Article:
Superintendent of Schools Thomas W. Payzant said it was too early to tell if the move to change governance would succeed.

He added, though, that running a large urban school district would be a lot for the City Council to handle, and could be the first such model in the nation.

“I don’t think Boston wants to be the first,” Mr. Payzant said. “It runs counter to any model of governance you see across the country.”

Ms. Walsh rejected the argument that the council has too much on its plate already to run the school district. “It’s not a function of ‘can they?’” she said, “but one of staffing.”

Staff Writer Karla Scoon Reid contributed to this report.

A version of this article appeared in the February 28, 2001 edition of Education Week as Boston Group: Council Should Run Schools

Events

This content is provided by our sponsor. It is not written by and does not necessarily reflect the views of Education Week's editorial staff.
Sponsor
Data Webinar
Education Insights with Actionable Data to Create More Personalized Engagement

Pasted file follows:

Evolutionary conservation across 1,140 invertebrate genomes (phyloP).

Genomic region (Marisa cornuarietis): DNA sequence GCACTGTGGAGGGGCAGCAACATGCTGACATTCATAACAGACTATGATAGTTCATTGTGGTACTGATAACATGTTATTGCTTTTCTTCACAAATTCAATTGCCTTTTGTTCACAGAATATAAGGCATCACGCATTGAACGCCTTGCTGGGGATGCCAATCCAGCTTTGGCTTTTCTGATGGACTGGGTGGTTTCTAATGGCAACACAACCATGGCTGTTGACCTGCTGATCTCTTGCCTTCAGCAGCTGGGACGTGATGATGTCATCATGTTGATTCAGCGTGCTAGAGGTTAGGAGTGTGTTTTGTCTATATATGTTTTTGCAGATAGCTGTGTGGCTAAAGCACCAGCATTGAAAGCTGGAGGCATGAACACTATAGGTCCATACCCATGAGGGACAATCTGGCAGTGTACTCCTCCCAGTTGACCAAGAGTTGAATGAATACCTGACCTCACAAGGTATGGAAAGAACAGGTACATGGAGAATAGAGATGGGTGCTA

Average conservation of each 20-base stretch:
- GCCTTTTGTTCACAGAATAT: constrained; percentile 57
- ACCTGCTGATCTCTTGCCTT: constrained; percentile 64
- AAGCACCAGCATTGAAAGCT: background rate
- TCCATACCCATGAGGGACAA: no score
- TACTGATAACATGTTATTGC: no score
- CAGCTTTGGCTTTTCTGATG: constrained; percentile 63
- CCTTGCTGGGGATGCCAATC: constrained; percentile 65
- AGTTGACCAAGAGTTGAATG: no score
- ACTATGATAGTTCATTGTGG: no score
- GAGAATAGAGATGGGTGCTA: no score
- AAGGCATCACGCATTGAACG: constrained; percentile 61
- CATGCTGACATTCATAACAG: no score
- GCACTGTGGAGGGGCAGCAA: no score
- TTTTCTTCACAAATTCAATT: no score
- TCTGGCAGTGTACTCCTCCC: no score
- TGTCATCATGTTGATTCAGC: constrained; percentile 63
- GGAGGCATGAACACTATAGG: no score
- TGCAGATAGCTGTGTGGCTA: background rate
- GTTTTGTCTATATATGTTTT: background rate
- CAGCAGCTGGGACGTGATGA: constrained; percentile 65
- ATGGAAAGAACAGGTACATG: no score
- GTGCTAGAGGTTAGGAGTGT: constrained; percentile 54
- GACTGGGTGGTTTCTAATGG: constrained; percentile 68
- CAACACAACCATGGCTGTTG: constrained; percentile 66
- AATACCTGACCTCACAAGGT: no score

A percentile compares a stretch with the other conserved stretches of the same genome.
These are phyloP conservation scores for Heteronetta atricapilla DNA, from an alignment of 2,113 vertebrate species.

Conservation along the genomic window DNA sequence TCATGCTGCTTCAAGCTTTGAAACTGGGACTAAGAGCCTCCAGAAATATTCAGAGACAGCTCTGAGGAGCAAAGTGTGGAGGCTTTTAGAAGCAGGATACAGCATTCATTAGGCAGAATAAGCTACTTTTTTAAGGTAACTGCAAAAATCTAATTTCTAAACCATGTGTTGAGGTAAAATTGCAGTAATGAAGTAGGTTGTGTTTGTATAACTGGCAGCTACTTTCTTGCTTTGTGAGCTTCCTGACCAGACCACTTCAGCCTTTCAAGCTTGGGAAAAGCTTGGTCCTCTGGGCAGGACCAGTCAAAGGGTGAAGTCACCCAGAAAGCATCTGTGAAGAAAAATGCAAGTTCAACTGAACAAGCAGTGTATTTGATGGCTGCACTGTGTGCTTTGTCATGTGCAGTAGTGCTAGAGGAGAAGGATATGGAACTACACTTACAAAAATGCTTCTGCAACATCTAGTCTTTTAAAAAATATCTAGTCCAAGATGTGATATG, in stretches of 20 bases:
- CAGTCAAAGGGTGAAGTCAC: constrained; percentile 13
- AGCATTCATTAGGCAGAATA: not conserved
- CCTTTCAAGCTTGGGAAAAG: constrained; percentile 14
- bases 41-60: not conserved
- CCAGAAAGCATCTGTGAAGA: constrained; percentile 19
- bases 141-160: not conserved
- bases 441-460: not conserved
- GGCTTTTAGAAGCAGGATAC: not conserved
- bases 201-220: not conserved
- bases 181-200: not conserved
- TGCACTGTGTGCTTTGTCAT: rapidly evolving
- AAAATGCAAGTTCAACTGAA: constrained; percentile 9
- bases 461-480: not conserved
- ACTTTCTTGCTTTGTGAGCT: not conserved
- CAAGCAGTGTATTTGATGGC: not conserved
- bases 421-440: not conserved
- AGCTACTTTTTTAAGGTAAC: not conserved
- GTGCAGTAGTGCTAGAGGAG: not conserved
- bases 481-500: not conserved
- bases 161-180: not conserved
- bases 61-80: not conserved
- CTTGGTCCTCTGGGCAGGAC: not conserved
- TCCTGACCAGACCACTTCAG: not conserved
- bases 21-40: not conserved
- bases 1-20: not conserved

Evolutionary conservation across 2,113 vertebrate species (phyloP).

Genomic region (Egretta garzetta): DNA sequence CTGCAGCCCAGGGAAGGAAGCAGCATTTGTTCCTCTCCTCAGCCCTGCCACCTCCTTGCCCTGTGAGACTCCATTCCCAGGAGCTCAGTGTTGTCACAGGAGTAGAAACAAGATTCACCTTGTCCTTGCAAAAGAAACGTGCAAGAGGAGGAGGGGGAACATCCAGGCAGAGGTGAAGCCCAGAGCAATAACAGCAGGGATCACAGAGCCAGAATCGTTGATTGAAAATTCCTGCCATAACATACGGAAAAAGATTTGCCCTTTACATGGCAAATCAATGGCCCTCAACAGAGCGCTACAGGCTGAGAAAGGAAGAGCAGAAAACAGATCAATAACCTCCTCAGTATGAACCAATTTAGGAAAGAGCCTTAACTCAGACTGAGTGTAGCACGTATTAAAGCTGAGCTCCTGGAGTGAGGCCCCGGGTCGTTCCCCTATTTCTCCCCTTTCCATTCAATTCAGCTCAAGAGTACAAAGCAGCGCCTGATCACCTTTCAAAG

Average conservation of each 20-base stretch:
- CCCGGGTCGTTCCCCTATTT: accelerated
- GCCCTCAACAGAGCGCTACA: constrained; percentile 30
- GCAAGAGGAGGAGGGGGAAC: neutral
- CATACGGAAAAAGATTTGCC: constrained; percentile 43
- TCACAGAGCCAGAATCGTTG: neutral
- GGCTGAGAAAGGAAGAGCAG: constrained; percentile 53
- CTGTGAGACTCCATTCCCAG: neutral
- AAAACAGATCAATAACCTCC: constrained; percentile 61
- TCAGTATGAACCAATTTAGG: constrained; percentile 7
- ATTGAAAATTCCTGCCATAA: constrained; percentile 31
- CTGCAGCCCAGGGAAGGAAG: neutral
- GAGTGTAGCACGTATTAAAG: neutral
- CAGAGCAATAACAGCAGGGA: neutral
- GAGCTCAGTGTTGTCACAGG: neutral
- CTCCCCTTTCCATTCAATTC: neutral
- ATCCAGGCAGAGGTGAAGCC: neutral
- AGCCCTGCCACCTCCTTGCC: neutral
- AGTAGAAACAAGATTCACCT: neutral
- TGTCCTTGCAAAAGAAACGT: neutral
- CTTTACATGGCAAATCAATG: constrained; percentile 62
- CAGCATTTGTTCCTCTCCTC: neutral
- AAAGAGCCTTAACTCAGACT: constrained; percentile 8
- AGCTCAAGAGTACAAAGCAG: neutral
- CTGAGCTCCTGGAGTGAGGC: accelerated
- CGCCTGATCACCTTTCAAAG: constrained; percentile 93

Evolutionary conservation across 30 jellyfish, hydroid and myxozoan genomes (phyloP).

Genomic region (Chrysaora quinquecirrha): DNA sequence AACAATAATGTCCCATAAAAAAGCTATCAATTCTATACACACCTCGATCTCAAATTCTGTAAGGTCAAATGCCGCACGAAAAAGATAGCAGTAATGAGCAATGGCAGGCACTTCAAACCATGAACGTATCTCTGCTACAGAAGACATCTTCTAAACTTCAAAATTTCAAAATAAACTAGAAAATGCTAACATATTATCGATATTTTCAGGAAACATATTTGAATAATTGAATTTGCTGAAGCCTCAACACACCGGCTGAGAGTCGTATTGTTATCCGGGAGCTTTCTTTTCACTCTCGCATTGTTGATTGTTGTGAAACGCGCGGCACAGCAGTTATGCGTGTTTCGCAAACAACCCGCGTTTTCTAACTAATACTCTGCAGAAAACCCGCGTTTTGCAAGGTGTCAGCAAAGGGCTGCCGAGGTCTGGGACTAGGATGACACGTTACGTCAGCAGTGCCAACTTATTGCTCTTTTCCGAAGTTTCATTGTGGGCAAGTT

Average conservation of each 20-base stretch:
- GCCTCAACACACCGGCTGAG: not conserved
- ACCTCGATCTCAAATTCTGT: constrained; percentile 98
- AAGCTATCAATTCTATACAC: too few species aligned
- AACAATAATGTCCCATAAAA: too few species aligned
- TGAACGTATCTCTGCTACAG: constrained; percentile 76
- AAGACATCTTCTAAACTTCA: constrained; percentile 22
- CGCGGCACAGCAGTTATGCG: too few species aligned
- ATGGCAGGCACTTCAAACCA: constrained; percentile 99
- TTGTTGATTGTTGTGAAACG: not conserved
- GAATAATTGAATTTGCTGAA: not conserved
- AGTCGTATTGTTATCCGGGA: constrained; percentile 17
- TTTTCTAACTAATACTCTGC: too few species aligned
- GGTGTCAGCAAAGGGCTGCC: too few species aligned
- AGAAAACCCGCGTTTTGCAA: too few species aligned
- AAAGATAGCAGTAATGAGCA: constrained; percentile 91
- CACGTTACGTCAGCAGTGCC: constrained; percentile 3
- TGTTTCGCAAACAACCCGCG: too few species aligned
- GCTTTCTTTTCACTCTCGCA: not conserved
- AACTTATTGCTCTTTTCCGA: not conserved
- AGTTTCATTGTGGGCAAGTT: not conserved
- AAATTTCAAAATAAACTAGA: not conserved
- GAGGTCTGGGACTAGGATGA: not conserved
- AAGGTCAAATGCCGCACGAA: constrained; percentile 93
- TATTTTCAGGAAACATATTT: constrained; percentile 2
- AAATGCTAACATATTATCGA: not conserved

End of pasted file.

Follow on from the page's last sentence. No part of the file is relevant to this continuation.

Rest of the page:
The world has changed during this time of pandemic learning, and there is a new challenge faced in education regarding how we effectively utilize the data now available to educators and leaders. In this session
Content provided by Microsoft
This content is provided by our sponsor. It is not written by and does not necessarily reflect the views of Education Week's editorial staff.
Sponsor
School & District Management Webinar
Accelerate Learning with Project-Based Learning
Earlier this year, the George Lucas Educational Foundation released four new studies highlighting how project-based learning (PBL) helps accelerate student learning—across age groups, multiple disciplines, and different socio-economic statuses. With this year’s emphasis on unfinished
Content provided by SmartLab Learning
School & District Management Live Online Discussion Principal Overload: How to Manage Anxiety, Stress, and Tough Decisions
According to recent surveys, more than 40 percent of principals are considering leaving their jobs. With the pandemic, running a school building has become even more complicated, and principals' workloads continue to grow. If we

EdWeek Top School Jobs

Teacher Jobs
Search over ten thousand teaching jobs nationwide — elementary, middle, high school and more.
View Jobs
Principal Jobs
Find hundreds of jobs for principals, assistant principals, and other school leadership roles.
View Jobs
Administrator Jobs
Over a thousand district-level jobs: superintendents, directors, more.
View Jobs
Support Staff Jobs